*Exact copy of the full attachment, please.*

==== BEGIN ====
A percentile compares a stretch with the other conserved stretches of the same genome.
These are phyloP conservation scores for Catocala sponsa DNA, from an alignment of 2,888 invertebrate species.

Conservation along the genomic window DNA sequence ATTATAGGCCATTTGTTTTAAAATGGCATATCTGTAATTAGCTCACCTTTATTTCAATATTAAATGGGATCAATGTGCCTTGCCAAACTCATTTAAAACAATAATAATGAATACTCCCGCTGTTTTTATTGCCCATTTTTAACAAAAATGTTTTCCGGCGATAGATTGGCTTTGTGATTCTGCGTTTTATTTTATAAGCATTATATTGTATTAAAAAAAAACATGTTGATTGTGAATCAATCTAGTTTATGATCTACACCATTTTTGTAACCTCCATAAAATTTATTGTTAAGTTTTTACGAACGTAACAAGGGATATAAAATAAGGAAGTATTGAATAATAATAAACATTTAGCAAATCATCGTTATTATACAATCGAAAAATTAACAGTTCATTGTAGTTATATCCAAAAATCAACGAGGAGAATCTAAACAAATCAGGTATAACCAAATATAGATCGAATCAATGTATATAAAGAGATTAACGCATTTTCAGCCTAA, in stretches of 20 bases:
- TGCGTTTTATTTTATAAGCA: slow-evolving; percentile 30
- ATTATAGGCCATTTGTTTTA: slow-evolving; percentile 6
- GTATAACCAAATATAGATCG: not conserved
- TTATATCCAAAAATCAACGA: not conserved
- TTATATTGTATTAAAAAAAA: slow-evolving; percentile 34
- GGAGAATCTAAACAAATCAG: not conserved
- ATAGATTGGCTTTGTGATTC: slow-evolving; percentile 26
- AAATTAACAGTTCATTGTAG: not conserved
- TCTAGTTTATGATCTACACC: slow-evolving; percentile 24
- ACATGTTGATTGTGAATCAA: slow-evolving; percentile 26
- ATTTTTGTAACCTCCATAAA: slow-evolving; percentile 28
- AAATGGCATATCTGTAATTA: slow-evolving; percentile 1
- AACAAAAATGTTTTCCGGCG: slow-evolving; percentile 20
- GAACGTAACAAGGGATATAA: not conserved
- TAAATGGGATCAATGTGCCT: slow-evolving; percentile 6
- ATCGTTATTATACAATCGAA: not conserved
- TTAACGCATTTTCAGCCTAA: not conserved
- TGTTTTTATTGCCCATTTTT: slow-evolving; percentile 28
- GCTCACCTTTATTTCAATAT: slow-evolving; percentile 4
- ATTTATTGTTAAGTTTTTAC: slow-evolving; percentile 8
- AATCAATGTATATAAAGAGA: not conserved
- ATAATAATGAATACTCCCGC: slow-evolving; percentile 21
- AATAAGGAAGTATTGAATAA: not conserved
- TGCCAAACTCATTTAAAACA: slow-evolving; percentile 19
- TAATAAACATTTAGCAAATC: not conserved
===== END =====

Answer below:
A percentile compares a stretch with the other conserved stretches of the same genome.
These are phyloP conservation scores for Catocala sponsa DNA, from an alignment of 2,888 invertebrate species.

Conservation along the genomic window DNA sequence ATTATAGGCCATTTGTTTTAAAATGGCATATCTGTAATTAGCTCACCTTTATTTCAATATTAAATGGGATCAATGTGCCTTGCCAAACTCATTTAAAACAATAATAATGAATACTCCCGCTGTTTTTATTGCCCATTTTTAACAAAAATGTTTTCCGGCGATAGATTGGCTTTGTGATTCTGCGTTTTATTTTATAAGCATTATATTGTATTAAAAAAAAACATGTTGATTGTGAATCAATCTAGTTTATGATCTACACCATTTTTGTAACCTCCATAAAATTTATTGTTAAGTTTTTACGAACGTAACAAGGGATATAAAATAAGGAAGTATTGAATAATAATAAACATTTAGCAAATCATCGTTATTATACAATCGAAAAATTAACAGTTCATTGTAGTTATATCCAAAAATCAACGAGGAGAATCTAAACAAATCAGGTATAACCAAATATAGATCGAATCAATGTATATAAAGAGATTAACGCATTTTCAGCCTAA, in stretches of 20 bases:
- TGCGTTTTATTTTATAAGCA: slow-evolving; percentile 30
- ATTATAGGCCATTTGTTTTA: slow-evolving; percentile 6
- GTATAACCAAATATAGATCG: not conserved
- TTATATCCAAAAATCAACGA: not conserved
- TTATATTGTATTAAAAAAAA: slow-evolving; percentile 34
- GGAGAATCTAAACAAATCAG: not conserved
- ATAGATTGGCTTTGTGATTC: slow-evolving; percentile 26
- AAATTAACAGTTCATTGTAG: not conserved
- TCTAGTTTATGATCTACACC: slow-evolving; percentile 24
- ACATGTTGATTGTGAATCAA: slow-evolving; percentile 26
- ATTTTTGTAACCTCCATAAA: slow-evolving; percentile 28
- AAATGGCATATCTGTAATTA: slow-evolving; percentile 1
- AACAAAAATGTTTTCCGGCG: slow-evolving; percentile 20
- GAACGTAACAAGGGATATAA: not conserved
- TAAATGGGATCAATGTGCCT: slow-evolving; percentile 6
- ATCGTTATTATACAATCGAA: not conserved
- TTAACGCATTTTCAGCCTAA: not conserved
- TGTTTTTATTGCCCATTTTT: slow-evolving; percentile 28
- GCTCACCTTTATTTCAATAT: slow-evolving; percentile 4
- ATTTATTGTTAAGTTTTTAC: slow-evolving; percentile 8
- AATCAATGTATATAAAGAGA: not conserved
- ATAATAATGAATACTCCCGC: slow-evolving; percentile 21
- AATAAGGAAGTATTGAATAA: not conserved
- TGCCAAACTCATTTAAAACA: slow-evolving; percentile 19
- TAATAAACATTTAGCAAATC: not conserved